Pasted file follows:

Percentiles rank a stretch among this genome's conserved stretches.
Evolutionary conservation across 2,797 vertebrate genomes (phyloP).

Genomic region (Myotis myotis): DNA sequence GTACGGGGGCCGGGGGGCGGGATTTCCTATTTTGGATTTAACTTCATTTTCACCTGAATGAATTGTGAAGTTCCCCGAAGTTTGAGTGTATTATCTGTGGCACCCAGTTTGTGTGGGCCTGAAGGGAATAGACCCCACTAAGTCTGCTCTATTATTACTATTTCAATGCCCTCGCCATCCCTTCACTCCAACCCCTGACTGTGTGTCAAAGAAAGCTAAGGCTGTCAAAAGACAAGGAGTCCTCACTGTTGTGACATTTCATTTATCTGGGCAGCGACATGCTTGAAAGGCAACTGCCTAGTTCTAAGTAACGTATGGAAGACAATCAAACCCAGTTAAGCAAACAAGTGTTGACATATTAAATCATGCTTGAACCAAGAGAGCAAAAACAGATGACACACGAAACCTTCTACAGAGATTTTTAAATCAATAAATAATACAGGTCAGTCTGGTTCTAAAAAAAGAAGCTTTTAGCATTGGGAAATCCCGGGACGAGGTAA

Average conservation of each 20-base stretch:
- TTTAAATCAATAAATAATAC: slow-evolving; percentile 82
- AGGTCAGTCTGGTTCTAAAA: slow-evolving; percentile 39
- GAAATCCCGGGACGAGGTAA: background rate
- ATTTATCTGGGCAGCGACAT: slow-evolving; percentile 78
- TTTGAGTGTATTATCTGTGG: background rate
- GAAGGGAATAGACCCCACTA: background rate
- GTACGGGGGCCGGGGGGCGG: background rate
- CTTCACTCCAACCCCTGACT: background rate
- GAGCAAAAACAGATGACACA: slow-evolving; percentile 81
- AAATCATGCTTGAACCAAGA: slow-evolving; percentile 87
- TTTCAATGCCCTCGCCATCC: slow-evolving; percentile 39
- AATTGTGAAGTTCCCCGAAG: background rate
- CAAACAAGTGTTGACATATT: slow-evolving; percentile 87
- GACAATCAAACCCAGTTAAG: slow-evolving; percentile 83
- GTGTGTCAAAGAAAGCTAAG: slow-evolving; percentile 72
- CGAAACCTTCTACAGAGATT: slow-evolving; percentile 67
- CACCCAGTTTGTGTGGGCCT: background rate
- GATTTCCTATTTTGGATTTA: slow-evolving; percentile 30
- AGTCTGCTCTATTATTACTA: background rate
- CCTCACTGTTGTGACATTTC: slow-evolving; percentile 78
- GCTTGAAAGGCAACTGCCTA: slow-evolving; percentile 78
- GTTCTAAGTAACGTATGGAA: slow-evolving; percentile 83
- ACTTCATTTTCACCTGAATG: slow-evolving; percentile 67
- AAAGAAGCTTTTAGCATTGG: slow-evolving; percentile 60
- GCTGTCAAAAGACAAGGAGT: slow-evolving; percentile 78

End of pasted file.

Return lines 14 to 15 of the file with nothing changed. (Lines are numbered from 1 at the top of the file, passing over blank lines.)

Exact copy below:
- AAATCATGCTTGAACCAAGA: slow-evolving; percentile 87
- TTTCAATGCCCTCGCCATCC: slow-evolving; percentile 39